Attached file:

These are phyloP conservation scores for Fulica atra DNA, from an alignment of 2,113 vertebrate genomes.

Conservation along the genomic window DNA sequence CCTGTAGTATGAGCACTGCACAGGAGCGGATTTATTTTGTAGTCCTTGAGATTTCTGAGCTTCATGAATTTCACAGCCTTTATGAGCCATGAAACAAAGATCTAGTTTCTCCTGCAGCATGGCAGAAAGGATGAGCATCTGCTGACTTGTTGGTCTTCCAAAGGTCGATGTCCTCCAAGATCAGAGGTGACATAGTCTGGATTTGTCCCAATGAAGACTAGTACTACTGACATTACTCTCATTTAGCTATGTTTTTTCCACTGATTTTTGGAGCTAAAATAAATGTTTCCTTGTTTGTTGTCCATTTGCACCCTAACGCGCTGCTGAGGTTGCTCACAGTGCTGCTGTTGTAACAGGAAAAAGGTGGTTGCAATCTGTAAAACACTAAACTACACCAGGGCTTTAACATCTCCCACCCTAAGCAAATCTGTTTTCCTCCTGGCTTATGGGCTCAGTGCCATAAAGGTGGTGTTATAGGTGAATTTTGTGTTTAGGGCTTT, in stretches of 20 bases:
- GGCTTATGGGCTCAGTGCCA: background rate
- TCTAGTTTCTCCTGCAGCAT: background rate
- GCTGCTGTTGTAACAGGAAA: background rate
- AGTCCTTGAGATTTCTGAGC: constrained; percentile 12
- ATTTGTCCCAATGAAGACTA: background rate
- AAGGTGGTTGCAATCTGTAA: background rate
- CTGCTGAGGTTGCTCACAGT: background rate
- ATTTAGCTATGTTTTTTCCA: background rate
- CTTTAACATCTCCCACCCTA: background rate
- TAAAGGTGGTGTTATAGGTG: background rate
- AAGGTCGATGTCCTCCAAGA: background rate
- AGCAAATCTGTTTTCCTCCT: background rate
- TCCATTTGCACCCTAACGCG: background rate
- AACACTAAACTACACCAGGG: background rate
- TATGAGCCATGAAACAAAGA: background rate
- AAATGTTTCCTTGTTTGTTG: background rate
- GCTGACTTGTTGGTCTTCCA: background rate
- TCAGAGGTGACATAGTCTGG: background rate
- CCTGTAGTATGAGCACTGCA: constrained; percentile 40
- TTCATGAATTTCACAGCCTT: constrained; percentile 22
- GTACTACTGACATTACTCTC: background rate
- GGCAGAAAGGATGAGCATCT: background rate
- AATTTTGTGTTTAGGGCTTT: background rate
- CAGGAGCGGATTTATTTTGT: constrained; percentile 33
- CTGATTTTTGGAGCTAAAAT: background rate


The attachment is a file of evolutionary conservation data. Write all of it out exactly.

These are phyloP conservation scores for Fulica atra DNA, from an alignment of 2,113 vertebrate genomes.

Conservation along the genomic window DNA sequence CCTGTAGTATGAGCACTGCACAGGAGCGGATTTATTTTGTAGTCCTTGAGATTTCTGAGCTTCATGAATTTCACAGCCTTTATGAGCCATGAAACAAAGATCTAGTTTCTCCTGCAGCATGGCAGAAAGGATGAGCATCTGCTGACTTGTTGGTCTTCCAAAGGTCGATGTCCTCCAAGATCAGAGGTGACATAGTCTGGATTTGTCCCAATGAAGACTAGTACTACTGACATTACTCTCATTTAGCTATGTTTTTTCCACTGATTTTTGGAGCTAAAATAAATGTTTCCTTGTTTGTTGTCCATTTGCACCCTAACGCGCTGCTGAGGTTGCTCACAGTGCTGCTGTTGTAACAGGAAAAAGGTGGTTGCAATCTGTAAAACACTAAACTACACCAGGGCTTTAACATCTCCCACCCTAAGCAAATCTGTTTTCCTCCTGGCTTATGGGCTCAGTGCCATAAAGGTGGTGTTATAGGTGAATTTTGTGTTTAGGGCTTT, in stretches of 20 bases:
- GGCTTATGGGCTCAGTGCCA: background rate
- TCTAGTTTCTCCTGCAGCAT: background rate
- GCTGCTGTTGTAACAGGAAA: background rate
- AGTCCTTGAGATTTCTGAGC: constrained; percentile 12
- ATTTGTCCCAATGAAGACTA: background rate
- AAGGTGGTTGCAATCTGTAA: background rate
- CTGCTGAGGTTGCTCACAGT: background rate
- ATTTAGCTATGTTTTTTCCA: background rate
- CTTTAACATCTCCCACCCTA: background rate
- TAAAGGTGGTGTTATAGGTG: background rate
- AAGGTCGATGTCCTCCAAGA: background rate
- AGCAAATCTGTTTTCCTCCT: background rate
- TCCATTTGCACCCTAACGCG: background rate
- AACACTAAACTACACCAGGG: background rate
- TATGAGCCATGAAACAAAGA: background rate
- AAATGTTTCCTTGTTTGTTG: background rate
- GCTGACTTGTTGGTCTTCCA: background rate
- TCAGAGGTGACATAGTCTGG: background rate
- CCTGTAGTATGAGCACTGCA: constrained; percentile 40
- TTCATGAATTTCACAGCCTT: constrained; percentile 22
- GTACTACTGACATTACTCTC: background rate
- GGCAGAAAGGATGAGCATCT: background rate
- AATTTTGTGTTTAGGGCTTT: background rate
- CAGGAGCGGATTTATTTTGT: constrained; percentile 33
- CTGATTTTTGGAGCTAAAAT: background rate